The physical demands vary greatly among the track and field disciplines, therefore the appropriate tests for each discipline and for specific athletes will vary greatly. For example, endurance athletes will be interested in their VO2max, while field athletes will want to know about their power and strength. There are also examples for endurance, sprints, jumps and throwing athletes that are used for the eTID program from the Australian Institute of Sport.
The endurance events range from the middle distance events (800m, 1500m), to longer distance such as the Steeplechase, 5000m, 10,000m, marathon, walking events. Endurance capacity is important for all these, and the choice of tests for testing this capacity is large. The test should be a running based test, and ideally a treadmill VO2max test. This is sometimes difficult to get done, so alternatives include 1.6 km run or other run tests, and the popular beep test. See endurance tests for other ideas.
The sprint events are the 100m, 200m, 400m, hurdles (110/100m, 400m) and relays (4x100m, 4x400m). Obviously top running speed is very important for sprinters - this can be measured with a running sprint test. You would also want to know about acceleration, which can be determined by measuring speed over 5 or 10 meters during a longer sprint test. Explosive leg power should also be measured using a test such as the vertical jump test. See more about fitness testing for sprinters and an example.
There are many tests that are appropriate for all athletes, such as the range of anthropometrical tests: skinfolds, height and body mass (more about anthropometry at T&F). There are specific tests depending on the athletic discipline that you are interested in, which are outlined below. Multi-events (decathlon and heptathlon) would require a larger range of tests to reflect the range of events that they have to complete. The tests listed below are not an exhaustive list - check out the complete list of fitness tests.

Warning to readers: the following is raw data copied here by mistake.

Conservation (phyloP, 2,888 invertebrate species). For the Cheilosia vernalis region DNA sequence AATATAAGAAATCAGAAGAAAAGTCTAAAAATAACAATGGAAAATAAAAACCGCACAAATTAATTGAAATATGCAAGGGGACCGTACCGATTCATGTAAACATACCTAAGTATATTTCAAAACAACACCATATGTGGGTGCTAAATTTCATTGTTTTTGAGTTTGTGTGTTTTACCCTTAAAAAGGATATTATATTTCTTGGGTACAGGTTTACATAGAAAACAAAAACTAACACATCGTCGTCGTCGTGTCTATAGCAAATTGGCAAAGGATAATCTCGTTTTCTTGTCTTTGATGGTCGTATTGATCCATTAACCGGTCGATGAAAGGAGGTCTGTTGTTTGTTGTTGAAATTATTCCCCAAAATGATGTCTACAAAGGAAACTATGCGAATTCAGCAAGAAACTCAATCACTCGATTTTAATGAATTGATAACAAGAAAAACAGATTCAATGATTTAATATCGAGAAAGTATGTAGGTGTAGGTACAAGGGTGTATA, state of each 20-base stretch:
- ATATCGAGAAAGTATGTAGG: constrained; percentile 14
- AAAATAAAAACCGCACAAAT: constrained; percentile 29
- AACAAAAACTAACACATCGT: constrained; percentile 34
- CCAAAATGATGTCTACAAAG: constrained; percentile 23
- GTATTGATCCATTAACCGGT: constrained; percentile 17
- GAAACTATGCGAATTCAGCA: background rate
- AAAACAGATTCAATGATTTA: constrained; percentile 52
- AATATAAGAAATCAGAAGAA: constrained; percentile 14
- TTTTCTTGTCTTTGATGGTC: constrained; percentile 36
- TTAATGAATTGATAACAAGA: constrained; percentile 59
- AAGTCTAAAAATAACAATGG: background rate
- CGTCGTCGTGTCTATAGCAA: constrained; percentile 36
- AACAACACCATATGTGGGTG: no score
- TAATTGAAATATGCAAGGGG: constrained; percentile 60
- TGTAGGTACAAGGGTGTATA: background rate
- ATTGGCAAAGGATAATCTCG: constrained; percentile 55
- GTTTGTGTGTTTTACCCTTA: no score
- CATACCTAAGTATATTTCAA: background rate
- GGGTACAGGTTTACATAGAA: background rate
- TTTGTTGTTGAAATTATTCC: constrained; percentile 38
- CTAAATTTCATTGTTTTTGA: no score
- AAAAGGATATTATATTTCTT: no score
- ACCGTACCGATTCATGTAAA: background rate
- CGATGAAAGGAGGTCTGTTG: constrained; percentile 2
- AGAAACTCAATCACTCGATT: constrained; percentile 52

The jumping events are Long Jump, High Jump, Triple Jump and Pole Vault. Power and speed are the critical physical attributes for jumping events. For measuring explosive leg power you should conduct the vertical jump test or standing long jump. Speed is also very important for jumpers - this can be measured with a running sprint test.
The throwing events are Discus, Shot Put, Javelin and Hammer Throw. The primary fitness component for throwers is power. For measures of throwing power and ability there is a standard cricket ball throw test or a range of medicine ball tests. For measuring explosive leg power you should conduct the vertical jump test. Additional anthropometric test you may want to do for a thrower are arm span and sitting height.
- eTID testing for athletics
- Fitness Testing for Sprinters
- Fitness Testing for other Sports including sport-specific tests
- Complete List of Fitness Tests
- Poll: fitness components for long jump